A design leader’s guide to running effective group reviews.

Martyn Reding
Sep 7, 2016 · 3 min read

The design review is a key part of the creative process. These days most sprint plans include some sort of review session, which seek out reactions from stakeholders/clients. Additionally gathering your design team to collectively reviewing each others’ work can be extremely valuable. Getting the most out of group reviews is not easy, so here are some things I’ve learned about making them as valuable as possible for your designers.

1. Make them regular a fixed time and location

Routine is the keystone to discipline, so creating an agreed time and place is vital to ensure they don’t fizzle out after a couple of weeks. My preference is to pick a morning slot of no more than 90 mins and a location away from the usual work space.

2. Make them a priority

It’s really easy to let projects invade your time with your fellow designers, but making sure everyone knows they are a priority, will help the whole team plan it into their sprints.

3. Enable them to happen when you’re absent

As with any function of a design leadership; creating a system that doesn’t rely on one person is vital to success. The same principle applies to design reviews. Your design team must have the confidence and tools to run them in your absence. Otherwise the self sufficiency you need to explore and expand won’t develop.

4. Only show work you can use feedback on

There is no benefit, for anyone in the team, to walk through the review/feedback steps if a design is already signed off. The work in a design review should always be at a stage of design development.

5. If you have nothing to show bring something that’s not yours

Again part of the discipline of reviewing work, as a team, is in the routine. However the reality is that at a weekly group review some of the team won’t have anything that requires feedback. In this instance it’s a good idea to bring something of (related) interest to review, so all the team to stay involved.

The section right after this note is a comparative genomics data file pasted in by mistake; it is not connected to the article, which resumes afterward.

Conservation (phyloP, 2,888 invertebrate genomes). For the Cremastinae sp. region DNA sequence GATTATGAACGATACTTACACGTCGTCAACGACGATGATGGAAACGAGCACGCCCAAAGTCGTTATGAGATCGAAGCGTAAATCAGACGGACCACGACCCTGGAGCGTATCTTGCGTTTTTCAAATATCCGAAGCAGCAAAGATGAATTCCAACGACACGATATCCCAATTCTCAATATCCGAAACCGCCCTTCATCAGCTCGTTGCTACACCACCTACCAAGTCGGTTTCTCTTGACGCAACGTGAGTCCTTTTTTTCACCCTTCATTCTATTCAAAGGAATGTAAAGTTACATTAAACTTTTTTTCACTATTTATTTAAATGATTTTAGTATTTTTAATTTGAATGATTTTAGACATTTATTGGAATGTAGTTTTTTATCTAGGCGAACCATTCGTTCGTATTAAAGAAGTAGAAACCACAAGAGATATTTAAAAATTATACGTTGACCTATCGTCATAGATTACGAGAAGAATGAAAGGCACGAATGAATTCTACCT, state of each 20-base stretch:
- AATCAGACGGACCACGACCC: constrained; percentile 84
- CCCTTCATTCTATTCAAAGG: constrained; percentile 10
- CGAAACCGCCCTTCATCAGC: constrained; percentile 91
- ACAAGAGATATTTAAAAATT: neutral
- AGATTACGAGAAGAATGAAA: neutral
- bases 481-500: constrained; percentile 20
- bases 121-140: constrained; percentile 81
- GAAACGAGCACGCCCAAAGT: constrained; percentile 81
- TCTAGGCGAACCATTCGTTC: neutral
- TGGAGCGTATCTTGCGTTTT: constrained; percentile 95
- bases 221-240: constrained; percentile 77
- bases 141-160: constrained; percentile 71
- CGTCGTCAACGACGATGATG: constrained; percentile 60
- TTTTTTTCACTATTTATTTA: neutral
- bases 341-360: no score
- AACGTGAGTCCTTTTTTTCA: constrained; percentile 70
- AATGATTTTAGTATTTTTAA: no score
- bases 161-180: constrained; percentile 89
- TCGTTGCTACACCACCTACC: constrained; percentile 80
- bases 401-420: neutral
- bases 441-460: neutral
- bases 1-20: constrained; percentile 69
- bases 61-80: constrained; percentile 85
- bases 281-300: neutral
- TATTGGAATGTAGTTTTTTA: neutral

6. Don’t let one opinion dominate (especially your own)

As the design lead it would be natural to slip in to a mode of dominating the conversation. Be careful not to take over and let yourself become the loudest voice. Equally if you have differing levels of confidence amongst your team your role will need be the facilitator, ensuring all feedback is balanced.

7. Mix it up with review techniques

Open conversation is the simplest route, however this can get staid over time, so build in occassions when you change the format around. For example trying De Bono’s ‘Six hats’ technique or possibly delving in to some of Brian Eno’s ‘Oblique strategies’.

8. Periodically invite non designers

Another way to avoid falling in to bad habits is to invite along other disciplines to the occasional review. Sometimes bringing in Product Managers or Content Writers can help expand the team’s dynamic. It is also a great way to build relationships with others teams.

If you’ve got any other tips for running design reviews I’d love to hear them.

Martyn Reding

Written by

Design + Leadership www.martyn.design

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